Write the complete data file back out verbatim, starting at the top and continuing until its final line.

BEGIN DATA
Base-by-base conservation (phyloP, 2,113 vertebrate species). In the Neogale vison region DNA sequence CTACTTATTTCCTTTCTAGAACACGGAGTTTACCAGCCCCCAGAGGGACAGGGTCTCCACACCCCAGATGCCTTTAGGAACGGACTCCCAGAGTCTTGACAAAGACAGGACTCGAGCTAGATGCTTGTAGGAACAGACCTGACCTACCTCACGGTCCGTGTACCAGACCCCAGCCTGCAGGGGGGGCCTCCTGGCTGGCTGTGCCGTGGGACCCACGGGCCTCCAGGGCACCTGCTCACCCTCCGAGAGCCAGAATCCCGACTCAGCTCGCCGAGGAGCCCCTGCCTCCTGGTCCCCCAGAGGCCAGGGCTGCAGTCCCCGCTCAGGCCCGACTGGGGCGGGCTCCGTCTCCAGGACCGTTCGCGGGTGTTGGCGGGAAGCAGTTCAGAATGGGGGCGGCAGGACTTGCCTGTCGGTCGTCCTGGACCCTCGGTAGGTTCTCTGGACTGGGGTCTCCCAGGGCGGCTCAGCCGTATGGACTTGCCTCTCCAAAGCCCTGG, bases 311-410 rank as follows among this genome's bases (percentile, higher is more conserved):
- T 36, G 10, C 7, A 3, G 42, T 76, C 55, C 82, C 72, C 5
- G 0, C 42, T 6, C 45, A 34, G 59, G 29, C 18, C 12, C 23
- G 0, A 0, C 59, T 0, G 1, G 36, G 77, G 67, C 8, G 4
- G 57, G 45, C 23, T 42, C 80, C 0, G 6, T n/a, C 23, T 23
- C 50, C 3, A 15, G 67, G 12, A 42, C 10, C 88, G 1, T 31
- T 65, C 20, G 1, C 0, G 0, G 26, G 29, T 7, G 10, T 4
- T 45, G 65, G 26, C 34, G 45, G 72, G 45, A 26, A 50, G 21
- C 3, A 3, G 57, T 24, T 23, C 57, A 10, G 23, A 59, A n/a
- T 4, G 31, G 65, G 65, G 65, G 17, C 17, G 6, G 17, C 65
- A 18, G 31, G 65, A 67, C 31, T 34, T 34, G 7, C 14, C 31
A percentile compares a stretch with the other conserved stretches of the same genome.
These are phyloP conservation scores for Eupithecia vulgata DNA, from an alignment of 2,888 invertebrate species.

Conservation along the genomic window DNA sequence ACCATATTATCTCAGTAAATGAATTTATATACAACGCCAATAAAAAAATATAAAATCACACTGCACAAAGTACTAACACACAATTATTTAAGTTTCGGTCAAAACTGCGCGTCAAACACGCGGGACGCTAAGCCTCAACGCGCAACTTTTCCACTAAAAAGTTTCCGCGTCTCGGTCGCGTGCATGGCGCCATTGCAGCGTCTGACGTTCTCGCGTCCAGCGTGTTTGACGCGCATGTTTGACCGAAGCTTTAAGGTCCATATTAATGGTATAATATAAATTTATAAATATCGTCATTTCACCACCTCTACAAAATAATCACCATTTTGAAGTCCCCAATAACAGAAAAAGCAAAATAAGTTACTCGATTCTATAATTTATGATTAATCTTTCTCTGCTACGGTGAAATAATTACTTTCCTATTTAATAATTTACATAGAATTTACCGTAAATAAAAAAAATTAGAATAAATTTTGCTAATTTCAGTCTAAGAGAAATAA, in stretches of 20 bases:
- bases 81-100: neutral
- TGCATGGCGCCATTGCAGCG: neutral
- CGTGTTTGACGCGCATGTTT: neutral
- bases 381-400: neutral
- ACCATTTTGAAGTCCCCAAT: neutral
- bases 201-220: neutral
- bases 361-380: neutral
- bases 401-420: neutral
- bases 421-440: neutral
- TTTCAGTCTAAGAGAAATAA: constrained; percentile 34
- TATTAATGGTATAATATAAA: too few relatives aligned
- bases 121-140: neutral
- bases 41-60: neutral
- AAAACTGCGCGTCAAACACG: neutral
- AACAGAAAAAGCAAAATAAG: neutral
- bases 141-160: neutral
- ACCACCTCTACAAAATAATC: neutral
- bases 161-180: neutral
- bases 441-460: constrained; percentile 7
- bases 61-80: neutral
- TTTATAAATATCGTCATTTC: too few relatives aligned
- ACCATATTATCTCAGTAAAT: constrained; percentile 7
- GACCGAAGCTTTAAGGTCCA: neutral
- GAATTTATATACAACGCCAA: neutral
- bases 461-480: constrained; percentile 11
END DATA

Base-by-base conservation (phyloP, 2,113 vertebrate species). In the Neogale vison region DNA sequence CTACTTATTTCCTTTCTAGAACACGGAGTTTACCAGCCCCCAGAGGGACAGGGTCTCCACACCCCAGATGCCTTTAGGAACGGACTCCCAGAGTCTTGACAAAGACAGGACTCGAGCTAGATGCTTGTAGGAACAGACCTGACCTACCTCACGGTCCGTGTACCAGACCCCAGCCTGCAGGGGGGGCCTCCTGGCTGGCTGTGCCGTGGGACCCACGGGCCTCCAGGGCACCTGCTCACCCTCCGAGAGCCAGAATCCCGACTCAGCTCGCCGAGGAGCCCCTGCCTCCTGGTCCCCCAGAGGCCAGGGCTGCAGTCCCCGCTCAGGCCCGACTGGGGCGGGCTCCGTCTCCAGGACCGTTCGCGGGTGTTGGCGGGAAGCAGTTCAGAATGGGGGCGGCAGGACTTGCCTGTCGGTCGTCCTGGACCCTCGGTAGGTTCTCTGGACTGGGGTCTCCCAGGGCGGCTCAGCCGTATGGACTTGCCTCTCCAAAGCCCTGG, bases 311-410 rank as follows among this genome's bases (percentile, higher is more conserved):
- T 36, G 10, C 7, A 3, G 42, T 76, C 55, C 82, C 72, C 5
- G 0, C 42, T 6, C 45, A 34, G 59, G 29, C 18, C 12, C 23
- G 0, A 0, C 59, T 0, G 1, G 36, G 77, G 67, C 8, G 4
- G 57, G 45, C 23, T 42, C 80, C 0, G 6, T n/a, C 23, T 23
- C 50, C 3, A 15, G 67, G 12, A 42, C 10, C 88, G 1, T 31
- T 65, C 20, G 1, C 0, G 0, G 26, G 29, T 7, G 10, T 4
- T 45, G 65, G 26, C 34, G 45, G 72, G 45, A 26, A 50, G 21
- C 3, A 3, G 57, T 24, T 23, C 57, A 10, G 23, A 59, A n/a
- T 4, G 31, G 65, G 65, G 65, G 17, C 17, G 6, G 17, C 65
- A 18, G 31, G 65, A 67, C 31, T 34, T 34, G 7, C 14, C 31
A percentile compares a stretch with the other conserved stretches of the same genome.
These are phyloP conservation scores for Eupithecia vulgata DNA, from an alignment of 2,888 invertebrate species.

Conservation along the genomic window DNA sequence ACCATATTATCTCAGTAAATGAATTTATATACAACGCCAATAAAAAAATATAAAATCACACTGCACAAAGTACTAACACACAATTATTTAAGTTTCGGTCAAAACTGCGCGTCAAACACGCGGGACGCTAAGCCTCAACGCGCAACTTTTCCACTAAAAAGTTTCCGCGTCTCGGTCGCGTGCATGGCGCCATTGCAGCGTCTGACGTTCTCGCGTCCAGCGTGTTTGACGCGCATGTTTGACCGAAGCTTTAAGGTCCATATTAATGGTATAATATAAATTTATAAATATCGTCATTTCACCACCTCTACAAAATAATCACCATTTTGAAGTCCCCAATAACAGAAAAAGCAAAATAAGTTACTCGATTCTATAATTTATGATTAATCTTTCTCTGCTACGGTGAAATAATTACTTTCCTATTTAATAATTTACATAGAATTTACCGTAAATAAAAAAAATTAGAATAAATTTTGCTAATTTCAGTCTAAGAGAAATAA, in stretches of 20 bases:
- bases 81-100: neutral
- TGCATGGCGCCATTGCAGCG: neutral
- CGTGTTTGACGCGCATGTTT: neutral
- bases 381-400: neutral
- ACCATTTTGAAGTCCCCAAT: neutral
- bases 201-220: neutral
- bases 361-380: neutral
- bases 401-420: neutral
- bases 421-440: neutral
- TTTCAGTCTAAGAGAAATAA: constrained; percentile 34
- TATTAATGGTATAATATAAA: too few relatives aligned
- bases 121-140: neutral
- bases 41-60: neutral
- AAAACTGCGCGTCAAACACG: neutral
- AACAGAAAAAGCAAAATAAG: neutral
- bases 141-160: neutral
- ACCACCTCTACAAAATAATC: neutral
- bases 161-180: neutral
- bases 441-460: constrained; percentile 7
- bases 61-80: neutral
- TTTATAAATATCGTCATTTC: too few relatives aligned
- ACCATATTATCTCAGTAAAT: constrained; percentile 7
- GACCGAAGCTTTAAGGTCCA: neutral
- GAATTTATATACAACGCCAA: neutral
- bases 461-480: constrained; percentile 11